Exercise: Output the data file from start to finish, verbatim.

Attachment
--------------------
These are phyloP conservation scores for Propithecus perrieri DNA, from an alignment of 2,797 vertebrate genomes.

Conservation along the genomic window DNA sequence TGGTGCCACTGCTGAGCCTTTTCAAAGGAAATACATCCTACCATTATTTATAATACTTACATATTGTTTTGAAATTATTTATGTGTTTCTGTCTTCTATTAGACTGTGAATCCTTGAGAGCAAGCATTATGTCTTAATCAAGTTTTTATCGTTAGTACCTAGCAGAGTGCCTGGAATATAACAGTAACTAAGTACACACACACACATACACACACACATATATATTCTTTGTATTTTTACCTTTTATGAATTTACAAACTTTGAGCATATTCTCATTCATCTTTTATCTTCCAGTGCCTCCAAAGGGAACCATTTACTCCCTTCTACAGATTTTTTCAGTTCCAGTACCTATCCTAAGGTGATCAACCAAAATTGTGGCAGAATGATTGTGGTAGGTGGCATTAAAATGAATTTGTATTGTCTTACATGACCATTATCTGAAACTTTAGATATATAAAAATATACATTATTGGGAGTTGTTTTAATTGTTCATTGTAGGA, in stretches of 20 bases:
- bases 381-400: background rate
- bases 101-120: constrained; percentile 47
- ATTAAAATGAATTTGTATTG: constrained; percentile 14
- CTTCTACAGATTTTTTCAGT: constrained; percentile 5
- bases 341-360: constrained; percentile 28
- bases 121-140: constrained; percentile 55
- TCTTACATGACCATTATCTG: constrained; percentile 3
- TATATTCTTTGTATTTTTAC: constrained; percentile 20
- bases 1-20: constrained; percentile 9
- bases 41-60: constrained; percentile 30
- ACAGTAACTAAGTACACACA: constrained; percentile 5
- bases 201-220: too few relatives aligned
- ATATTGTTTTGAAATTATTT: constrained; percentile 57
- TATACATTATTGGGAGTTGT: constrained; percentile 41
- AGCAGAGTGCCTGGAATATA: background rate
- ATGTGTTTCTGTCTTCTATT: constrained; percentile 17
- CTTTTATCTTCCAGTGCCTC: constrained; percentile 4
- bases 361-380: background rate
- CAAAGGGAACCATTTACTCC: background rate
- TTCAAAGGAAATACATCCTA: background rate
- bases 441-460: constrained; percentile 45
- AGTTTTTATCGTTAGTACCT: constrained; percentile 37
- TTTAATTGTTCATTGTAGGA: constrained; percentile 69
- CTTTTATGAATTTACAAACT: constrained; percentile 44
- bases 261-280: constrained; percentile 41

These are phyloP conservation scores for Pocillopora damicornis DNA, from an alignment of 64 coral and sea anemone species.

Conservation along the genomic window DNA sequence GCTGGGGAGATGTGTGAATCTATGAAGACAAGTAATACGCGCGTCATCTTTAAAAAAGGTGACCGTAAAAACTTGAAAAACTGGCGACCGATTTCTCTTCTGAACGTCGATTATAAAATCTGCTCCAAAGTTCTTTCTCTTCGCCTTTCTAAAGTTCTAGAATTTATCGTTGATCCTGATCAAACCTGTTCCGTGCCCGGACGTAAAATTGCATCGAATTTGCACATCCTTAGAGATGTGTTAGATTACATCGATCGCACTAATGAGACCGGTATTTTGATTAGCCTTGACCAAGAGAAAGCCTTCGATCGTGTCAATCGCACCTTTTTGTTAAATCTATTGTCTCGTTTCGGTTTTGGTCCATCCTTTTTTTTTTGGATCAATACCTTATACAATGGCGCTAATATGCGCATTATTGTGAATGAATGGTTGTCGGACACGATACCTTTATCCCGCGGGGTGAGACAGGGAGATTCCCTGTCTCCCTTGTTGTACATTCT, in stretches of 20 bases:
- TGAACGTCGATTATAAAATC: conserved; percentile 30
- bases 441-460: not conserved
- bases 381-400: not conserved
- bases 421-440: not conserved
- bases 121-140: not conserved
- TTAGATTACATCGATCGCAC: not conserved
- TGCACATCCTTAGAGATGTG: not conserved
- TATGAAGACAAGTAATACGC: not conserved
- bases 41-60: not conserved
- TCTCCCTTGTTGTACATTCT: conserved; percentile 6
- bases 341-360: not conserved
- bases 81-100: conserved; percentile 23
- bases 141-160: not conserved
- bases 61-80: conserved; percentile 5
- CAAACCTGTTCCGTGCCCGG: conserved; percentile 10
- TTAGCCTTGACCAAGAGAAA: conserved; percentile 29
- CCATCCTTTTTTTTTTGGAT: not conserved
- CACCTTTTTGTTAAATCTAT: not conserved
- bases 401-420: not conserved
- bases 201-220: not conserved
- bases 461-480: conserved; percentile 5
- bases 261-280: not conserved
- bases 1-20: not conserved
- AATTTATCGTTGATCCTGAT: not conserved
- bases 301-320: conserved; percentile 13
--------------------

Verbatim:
These are phyloP conservation scores for Propithecus perrieri DNA, from an alignment of 2,797 vertebrate genomes.

Conservation along the genomic window DNA sequence TGGTGCCACTGCTGAGCCTTTTCAAAGGAAATACATCCTACCATTATTTATAATACTTACATATTGTTTTGAAATTATTTATGTGTTTCTGTCTTCTATTAGACTGTGAATCCTTGAGAGCAAGCATTATGTCTTAATCAAGTTTTTATCGTTAGTACCTAGCAGAGTGCCTGGAATATAACAGTAACTAAGTACACACACACACATACACACACACATATATATTCTTTGTATTTTTACCTTTTATGAATTTACAAACTTTGAGCATATTCTCATTCATCTTTTATCTTCCAGTGCCTCCAAAGGGAACCATTTACTCCCTTCTACAGATTTTTTCAGTTCCAGTACCTATCCTAAGGTGATCAACCAAAATTGTGGCAGAATGATTGTGGTAGGTGGCATTAAAATGAATTTGTATTGTCTTACATGACCATTATCTGAAACTTTAGATATATAAAAATATACATTATTGGGAGTTGTTTTAATTGTTCATTGTAGGA, in stretches of 20 bases:
- bases 381-400: background rate
- bases 101-120: constrained; percentile 47
- ATTAAAATGAATTTGTATTG: constrained; percentile 14
- CTTCTACAGATTTTTTCAGT: constrained; percentile 5
- bases 341-360: constrained; percentile 28
- bases 121-140: constrained; percentile 55
- TCTTACATGACCATTATCTG: constrained; percentile 3
- TATATTCTTTGTATTTTTAC: constrained; percentile 20
- bases 1-20: constrained; percentile 9
- bases 41-60: constrained; percentile 30
- ACAGTAACTAAGTACACACA: constrained; percentile 5
- bases 201-220: too few relatives aligned
- ATATTGTTTTGAAATTATTT: constrained; percentile 57
- TATACATTATTGGGAGTTGT: constrained; percentile 41
- AGCAGAGTGCCTGGAATATA: background rate
- ATGTGTTTCTGTCTTCTATT: constrained; percentile 17
- CTTTTATCTTCCAGTGCCTC: constrained; percentile 4
- bases 361-380: background rate
- CAAAGGGAACCATTTACTCC: background rate
- TTCAAAGGAAATACATCCTA: background rate
- bases 441-460: constrained; percentile 45
- AGTTTTTATCGTTAGTACCT: constrained; percentile 37
- TTTAATTGTTCATTGTAGGA: constrained; percentile 69
- CTTTTATGAATTTACAAACT: constrained; percentile 44
- bases 261-280: constrained; percentile 41

These are phyloP conservation scores for Pocillopora damicornis DNA, from an alignment of 64 coral and sea anemone species.

Conservation along the genomic window DNA sequence GCTGGGGAGATGTGTGAATCTATGAAGACAAGTAATACGCGCGTCATCTTTAAAAAAGGTGACCGTAAAAACTTGAAAAACTGGCGACCGATTTCTCTTCTGAACGTCGATTATAAAATCTGCTCCAAAGTTCTTTCTCTTCGCCTTTCTAAAGTTCTAGAATTTATCGTTGATCCTGATCAAACCTGTTCCGTGCCCGGACGTAAAATTGCATCGAATTTGCACATCCTTAGAGATGTGTTAGATTACATCGATCGCACTAATGAGACCGGTATTTTGATTAGCCTTGACCAAGAGAAAGCCTTCGATCGTGTCAATCGCACCTTTTTGTTAAATCTATTGTCTCGTTTCGGTTTTGGTCCATCCTTTTTTTTTTGGATCAATACCTTATACAATGGCGCTAATATGCGCATTATTGTGAATGAATGGTTGTCGGACACGATACCTTTATCCCGCGGGGTGAGACAGGGAGATTCCCTGTCTCCCTTGTTGTACATTCT, in stretches of 20 bases:
- TGAACGTCGATTATAAAATC: conserved; percentile 30
- bases 441-460: not conserved
- bases 381-400: not conserved
- bases 421-440: not conserved
- bases 121-140: not conserved
- TTAGATTACATCGATCGCAC: not conserved
- TGCACATCCTTAGAGATGTG: not conserved
- TATGAAGACAAGTAATACGC: not conserved
- bases 41-60: not conserved
- TCTCCCTTGTTGTACATTCT: conserved; percentile 6
- bases 341-360: not conserved
- bases 81-100: conserved; percentile 23
- bases 141-160: not conserved
- bases 61-80: conserved; percentile 5
- CAAACCTGTTCCGTGCCCGG: conserved; percentile 10
- TTAGCCTTGACCAAGAGAAA: conserved; percentile 29
- CCATCCTTTTTTTTTTGGAT: not conserved
- CACCTTTTTGTTAAATCTAT: not conserved
- bases 401-420: not conserved
- bases 201-220: not conserved
- bases 461-480: conserved; percentile 5
- bases 261-280: not conserved
- bases 1-20: not conserved
- AATTTATCGTTGATCCTGAT: not conserved
- bases 301-320: conserved; percentile 13